Lifesaving Stations fell into three categories: lifesaving, lifeboat, and houses of refuge.
Lifesaving stations were manned by full-time crews during the period when wrecks were most likely.
In general, lifeboat stations were on the Great Lakes, but some lifesaving stations were in the more isolated areas of the lakes. The active season on the Great Lakes stretched from April to December. Nearly all lifeboat stations were located at or near port cities. Here, deep water, combined with piers and other waterfront structures, allowed launching heavy lifeboats directly into the water by marine railways on inclined ramps.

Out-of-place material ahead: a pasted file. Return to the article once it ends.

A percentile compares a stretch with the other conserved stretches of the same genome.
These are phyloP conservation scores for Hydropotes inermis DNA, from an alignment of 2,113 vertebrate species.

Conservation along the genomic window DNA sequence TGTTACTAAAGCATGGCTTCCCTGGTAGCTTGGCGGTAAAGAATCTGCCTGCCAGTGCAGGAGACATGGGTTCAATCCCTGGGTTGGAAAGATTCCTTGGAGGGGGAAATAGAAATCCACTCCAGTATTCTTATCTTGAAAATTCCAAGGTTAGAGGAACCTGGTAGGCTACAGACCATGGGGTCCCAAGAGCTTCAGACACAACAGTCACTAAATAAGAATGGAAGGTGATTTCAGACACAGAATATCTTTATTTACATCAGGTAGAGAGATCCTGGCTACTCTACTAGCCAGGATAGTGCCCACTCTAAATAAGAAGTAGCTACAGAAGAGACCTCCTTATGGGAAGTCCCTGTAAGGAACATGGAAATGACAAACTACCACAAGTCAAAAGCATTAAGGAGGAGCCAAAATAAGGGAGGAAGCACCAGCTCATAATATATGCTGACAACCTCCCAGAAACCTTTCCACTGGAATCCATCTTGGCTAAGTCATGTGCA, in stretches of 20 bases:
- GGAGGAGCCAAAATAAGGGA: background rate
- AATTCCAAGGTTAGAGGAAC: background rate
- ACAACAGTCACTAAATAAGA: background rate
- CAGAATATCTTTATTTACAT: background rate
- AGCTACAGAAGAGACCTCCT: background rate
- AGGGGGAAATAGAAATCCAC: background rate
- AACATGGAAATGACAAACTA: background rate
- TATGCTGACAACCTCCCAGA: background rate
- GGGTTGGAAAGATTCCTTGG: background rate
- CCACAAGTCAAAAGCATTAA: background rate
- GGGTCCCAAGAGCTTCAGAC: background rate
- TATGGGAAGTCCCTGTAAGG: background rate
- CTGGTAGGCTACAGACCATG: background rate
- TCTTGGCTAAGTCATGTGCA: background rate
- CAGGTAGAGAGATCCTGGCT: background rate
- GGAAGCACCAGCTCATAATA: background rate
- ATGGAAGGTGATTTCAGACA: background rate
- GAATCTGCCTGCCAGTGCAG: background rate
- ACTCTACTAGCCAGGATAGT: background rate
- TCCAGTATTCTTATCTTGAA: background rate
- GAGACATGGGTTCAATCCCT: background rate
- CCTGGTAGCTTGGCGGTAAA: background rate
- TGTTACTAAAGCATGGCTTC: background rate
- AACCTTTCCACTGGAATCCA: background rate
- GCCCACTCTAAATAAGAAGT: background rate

Houses of refuge made up the third category of Life Saving Service units. These stations were on the coasts of South Carolina, Georgia, and Florida. A paid keeper and a small boat were assigned to each house, but the houses of refuge did not include active manning and/or rescue attempts. It was felt that along this stretch of coastline, shipwrecked sailors would not die of exposure to the cold in the winter as in the north. Therefore, only shelters would be needed.